Did she understand him?

The deepening flush in her cheeks told him she did.

And she was beautiful. Her eyes seemed to hold all the colors of the forest—greens and browns mixed together. He’d never seen any like them. They seemed to slant upward at the corners, or perhaps that was just the effect of her cheekbones, so high and delicate they were. Her nose was small and fine, her lips full and well-shaped. Her skin was flawless, almost luminous. Her hair was the color of sable, dark and gleaming. It hung to the floor when she sat, tresses so long and lovely they made his hands ache to touch them.

She was French—that much he knew—but he’d bet his ration of rum she was also Indian. Her cheekbones, the slight slant of her eyes, the hue of her skin—like cream with just a hint of coffee—bespoke a mixed ancestry. And then there were the herbs she’d placed in the water. No simple French lass was likely to know about such things. Was she Huron? Abenaki? Mi˙kmaq?

What did it matter?

She’s like to be the last lass that e’er you set eyes on, MacKinnon.

As Morgan has always loved the lasses, ’twas was a strange thought.

Roused by the blessed relief of a cool cloth against his skin and the fresh scents of sage and juniper, he’d come slowly back to awareness, thinking for a moment that he was a lad again, that he’d fallen sick and was in Joseph’s mother’s lodge in Stockbridge. Then he’d opened his eyes to find himself being perused by the same lovely French angel who’d haunted his fevered dreams, and it had pleased him to know she was real.

He’d watched through half-closed eyes while she’d bathed his body, her gaze traveling over him with innocent curiosity. Then she’d laid her small, soft hand upon him, her timid touch burning a path over his skin, threatening to rouse him in an altogether different manner.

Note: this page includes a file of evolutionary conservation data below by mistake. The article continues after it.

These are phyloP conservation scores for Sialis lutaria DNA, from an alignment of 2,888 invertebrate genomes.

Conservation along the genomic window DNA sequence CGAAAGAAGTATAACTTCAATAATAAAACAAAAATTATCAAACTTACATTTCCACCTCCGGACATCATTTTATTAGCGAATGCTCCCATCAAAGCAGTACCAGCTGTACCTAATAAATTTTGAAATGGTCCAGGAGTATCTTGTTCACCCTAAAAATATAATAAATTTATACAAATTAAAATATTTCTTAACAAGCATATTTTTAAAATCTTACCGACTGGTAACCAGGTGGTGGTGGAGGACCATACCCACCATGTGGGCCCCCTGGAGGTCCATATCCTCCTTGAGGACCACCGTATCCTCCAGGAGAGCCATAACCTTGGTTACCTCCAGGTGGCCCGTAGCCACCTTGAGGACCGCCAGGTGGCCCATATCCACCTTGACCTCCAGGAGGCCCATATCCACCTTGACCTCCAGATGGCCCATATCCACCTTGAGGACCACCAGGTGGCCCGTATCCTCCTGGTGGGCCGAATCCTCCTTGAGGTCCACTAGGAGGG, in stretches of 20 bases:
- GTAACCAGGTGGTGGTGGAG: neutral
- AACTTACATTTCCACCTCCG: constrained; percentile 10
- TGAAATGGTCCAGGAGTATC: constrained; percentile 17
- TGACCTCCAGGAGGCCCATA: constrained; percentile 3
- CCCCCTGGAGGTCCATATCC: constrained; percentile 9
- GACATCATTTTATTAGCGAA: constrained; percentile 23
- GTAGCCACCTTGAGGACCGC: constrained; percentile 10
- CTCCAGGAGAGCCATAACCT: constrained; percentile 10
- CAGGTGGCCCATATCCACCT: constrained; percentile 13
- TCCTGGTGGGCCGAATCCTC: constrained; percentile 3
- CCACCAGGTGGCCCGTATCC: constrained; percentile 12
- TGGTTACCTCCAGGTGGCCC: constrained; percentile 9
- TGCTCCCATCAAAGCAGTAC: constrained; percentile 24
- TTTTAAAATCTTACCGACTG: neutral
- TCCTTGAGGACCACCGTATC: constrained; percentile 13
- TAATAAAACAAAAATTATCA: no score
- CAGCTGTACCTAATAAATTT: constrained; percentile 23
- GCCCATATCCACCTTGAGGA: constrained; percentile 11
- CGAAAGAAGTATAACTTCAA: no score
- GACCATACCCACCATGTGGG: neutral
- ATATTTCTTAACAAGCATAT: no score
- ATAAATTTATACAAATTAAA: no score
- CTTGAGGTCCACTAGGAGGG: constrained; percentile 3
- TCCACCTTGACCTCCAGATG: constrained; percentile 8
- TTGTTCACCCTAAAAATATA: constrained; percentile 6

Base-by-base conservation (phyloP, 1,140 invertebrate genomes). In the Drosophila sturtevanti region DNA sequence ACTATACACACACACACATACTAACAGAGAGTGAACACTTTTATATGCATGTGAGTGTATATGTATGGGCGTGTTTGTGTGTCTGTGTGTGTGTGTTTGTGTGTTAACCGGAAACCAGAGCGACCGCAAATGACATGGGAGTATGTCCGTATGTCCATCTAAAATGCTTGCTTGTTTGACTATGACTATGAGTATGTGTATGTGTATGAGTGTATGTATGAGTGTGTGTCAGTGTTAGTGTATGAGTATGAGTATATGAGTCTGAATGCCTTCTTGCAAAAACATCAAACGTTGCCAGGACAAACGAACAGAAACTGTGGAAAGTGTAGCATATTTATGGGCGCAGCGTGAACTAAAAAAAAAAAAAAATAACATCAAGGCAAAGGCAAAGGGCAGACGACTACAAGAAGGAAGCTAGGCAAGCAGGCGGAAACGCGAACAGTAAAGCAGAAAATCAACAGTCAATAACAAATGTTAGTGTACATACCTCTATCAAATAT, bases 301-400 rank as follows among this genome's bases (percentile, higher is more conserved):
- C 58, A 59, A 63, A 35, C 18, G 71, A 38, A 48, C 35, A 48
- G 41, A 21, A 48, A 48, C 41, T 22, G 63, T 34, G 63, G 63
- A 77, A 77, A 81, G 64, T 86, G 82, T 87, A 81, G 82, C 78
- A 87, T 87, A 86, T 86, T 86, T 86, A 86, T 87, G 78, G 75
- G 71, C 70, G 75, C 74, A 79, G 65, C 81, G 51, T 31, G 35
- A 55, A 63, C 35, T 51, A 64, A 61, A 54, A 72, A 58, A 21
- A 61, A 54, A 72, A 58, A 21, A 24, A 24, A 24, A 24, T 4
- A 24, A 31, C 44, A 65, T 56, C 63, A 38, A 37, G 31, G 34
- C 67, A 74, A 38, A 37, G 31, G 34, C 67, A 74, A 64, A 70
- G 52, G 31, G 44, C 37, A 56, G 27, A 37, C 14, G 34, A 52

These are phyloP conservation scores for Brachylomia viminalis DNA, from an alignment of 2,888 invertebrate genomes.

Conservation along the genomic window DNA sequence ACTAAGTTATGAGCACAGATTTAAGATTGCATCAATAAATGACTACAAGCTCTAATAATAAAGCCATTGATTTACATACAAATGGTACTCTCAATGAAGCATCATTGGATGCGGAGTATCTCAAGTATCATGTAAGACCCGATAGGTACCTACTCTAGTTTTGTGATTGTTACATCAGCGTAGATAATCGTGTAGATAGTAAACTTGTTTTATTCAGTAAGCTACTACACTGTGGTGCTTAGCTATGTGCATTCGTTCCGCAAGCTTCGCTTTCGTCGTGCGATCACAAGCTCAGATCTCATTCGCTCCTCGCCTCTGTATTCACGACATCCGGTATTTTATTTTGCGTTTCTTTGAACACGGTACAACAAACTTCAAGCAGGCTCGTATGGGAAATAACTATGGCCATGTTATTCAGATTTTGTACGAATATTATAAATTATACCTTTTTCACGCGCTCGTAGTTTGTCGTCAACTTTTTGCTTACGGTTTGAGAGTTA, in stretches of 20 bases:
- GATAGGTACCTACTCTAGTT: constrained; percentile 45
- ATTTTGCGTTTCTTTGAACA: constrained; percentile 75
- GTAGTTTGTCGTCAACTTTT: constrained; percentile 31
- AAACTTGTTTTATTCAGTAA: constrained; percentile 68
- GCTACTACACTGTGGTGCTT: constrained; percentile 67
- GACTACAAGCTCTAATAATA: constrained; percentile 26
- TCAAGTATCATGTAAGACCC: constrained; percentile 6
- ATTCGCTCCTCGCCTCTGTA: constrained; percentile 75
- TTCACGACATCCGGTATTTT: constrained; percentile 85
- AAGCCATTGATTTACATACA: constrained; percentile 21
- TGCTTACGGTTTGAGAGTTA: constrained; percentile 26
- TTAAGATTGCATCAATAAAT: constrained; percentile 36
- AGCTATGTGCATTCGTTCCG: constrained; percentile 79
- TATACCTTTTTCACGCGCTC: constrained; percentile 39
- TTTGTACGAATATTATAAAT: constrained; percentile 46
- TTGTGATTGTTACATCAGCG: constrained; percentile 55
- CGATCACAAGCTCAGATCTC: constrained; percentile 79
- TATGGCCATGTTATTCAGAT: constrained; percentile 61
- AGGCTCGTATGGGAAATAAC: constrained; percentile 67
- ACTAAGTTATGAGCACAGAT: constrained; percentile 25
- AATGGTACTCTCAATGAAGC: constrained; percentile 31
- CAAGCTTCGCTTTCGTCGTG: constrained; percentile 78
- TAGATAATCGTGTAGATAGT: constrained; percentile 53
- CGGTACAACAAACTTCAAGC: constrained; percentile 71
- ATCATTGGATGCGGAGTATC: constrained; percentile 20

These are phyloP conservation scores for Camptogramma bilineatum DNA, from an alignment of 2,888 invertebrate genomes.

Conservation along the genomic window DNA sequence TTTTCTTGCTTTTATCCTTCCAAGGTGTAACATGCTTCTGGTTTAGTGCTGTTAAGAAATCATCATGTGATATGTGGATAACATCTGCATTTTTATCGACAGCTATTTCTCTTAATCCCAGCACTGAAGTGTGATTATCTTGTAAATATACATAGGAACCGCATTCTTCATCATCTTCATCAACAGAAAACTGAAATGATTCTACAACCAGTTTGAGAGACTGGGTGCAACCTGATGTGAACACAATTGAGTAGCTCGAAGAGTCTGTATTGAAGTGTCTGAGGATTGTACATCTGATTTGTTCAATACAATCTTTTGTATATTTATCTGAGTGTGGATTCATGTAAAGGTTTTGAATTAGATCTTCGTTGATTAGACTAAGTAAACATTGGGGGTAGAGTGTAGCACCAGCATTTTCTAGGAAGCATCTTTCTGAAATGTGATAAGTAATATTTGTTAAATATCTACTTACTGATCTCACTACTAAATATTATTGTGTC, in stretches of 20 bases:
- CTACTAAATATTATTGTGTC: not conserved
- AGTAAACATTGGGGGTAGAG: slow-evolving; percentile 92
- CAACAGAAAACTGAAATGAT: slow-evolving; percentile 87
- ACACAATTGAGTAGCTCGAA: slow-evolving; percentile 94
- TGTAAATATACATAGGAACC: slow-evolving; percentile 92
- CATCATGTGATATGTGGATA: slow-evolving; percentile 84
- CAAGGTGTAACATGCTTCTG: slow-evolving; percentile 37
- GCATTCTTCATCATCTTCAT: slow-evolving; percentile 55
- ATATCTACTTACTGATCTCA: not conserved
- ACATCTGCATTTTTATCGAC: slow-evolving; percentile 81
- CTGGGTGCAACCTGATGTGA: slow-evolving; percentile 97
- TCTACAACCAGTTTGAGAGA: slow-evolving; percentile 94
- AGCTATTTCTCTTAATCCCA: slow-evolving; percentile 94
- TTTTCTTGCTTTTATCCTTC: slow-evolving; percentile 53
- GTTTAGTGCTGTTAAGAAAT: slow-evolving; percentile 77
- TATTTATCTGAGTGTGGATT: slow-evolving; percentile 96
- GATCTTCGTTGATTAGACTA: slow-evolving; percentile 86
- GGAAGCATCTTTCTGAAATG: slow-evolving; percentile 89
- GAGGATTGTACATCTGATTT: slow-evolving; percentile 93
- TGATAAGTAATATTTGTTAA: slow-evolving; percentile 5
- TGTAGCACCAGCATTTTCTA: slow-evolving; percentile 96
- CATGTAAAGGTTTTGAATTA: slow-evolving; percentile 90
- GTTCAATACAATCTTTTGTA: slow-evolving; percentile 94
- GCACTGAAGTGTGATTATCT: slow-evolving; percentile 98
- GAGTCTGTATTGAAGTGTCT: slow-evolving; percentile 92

“The Abbesse says I am far too curious.” Her accent was soft and sweet.

“The Abbesse?”

She nodded. “From the convent where I was raised.”

Aye, and that explained her bashfulness.

“Och, well, if you were raised in a convent amidst womenfolk, ’tis even more reason for you to be curious, aye? No wrong has been done, lass. Dinnae trouble yourself. What is your name?”

She looked as if she did not want to answer. When she spoke, her voice was almost a whisper. “Amalie Chauvenet.”

“’Tis a bonny name. I’m thinkin’ you already ken who I am.”

She nodded gravely. “Morgan MacKinnon, the leader of MacKinnon’s Rangers.”

There was a hint of—was it anger?—in her voice when she spoke.

“How long has it been?”

She glanced at the window, at the ceiling, at her hands, which lay folded in her skirts—but she did not look at him. “Fifteen days since you were wounded.”

Fifteen days!

No wonder he felt so bloody weak!

Connor, Joseph and the men would have long since made their way back to Fort Elizabeth. Surely, even Iain would have the news by now. Did his brothers believe him already dead? Would they blame themselves? He pushed the question from his mind.

“Might I have some water, Miss Chauvenet?”

She reached for the water pitcher, a surprised look on her face. “You no longer seek your own death?”

He shook his head. “I have lost that battle.”

Her lovely face grew troubled. She poured water into a tin cup, then lifted his head and held the cup to his lips. Silken strands of hair slipped over her shoulder to fall against his chest, the scent of her like lavender, fresh linen and woman. “Drink.”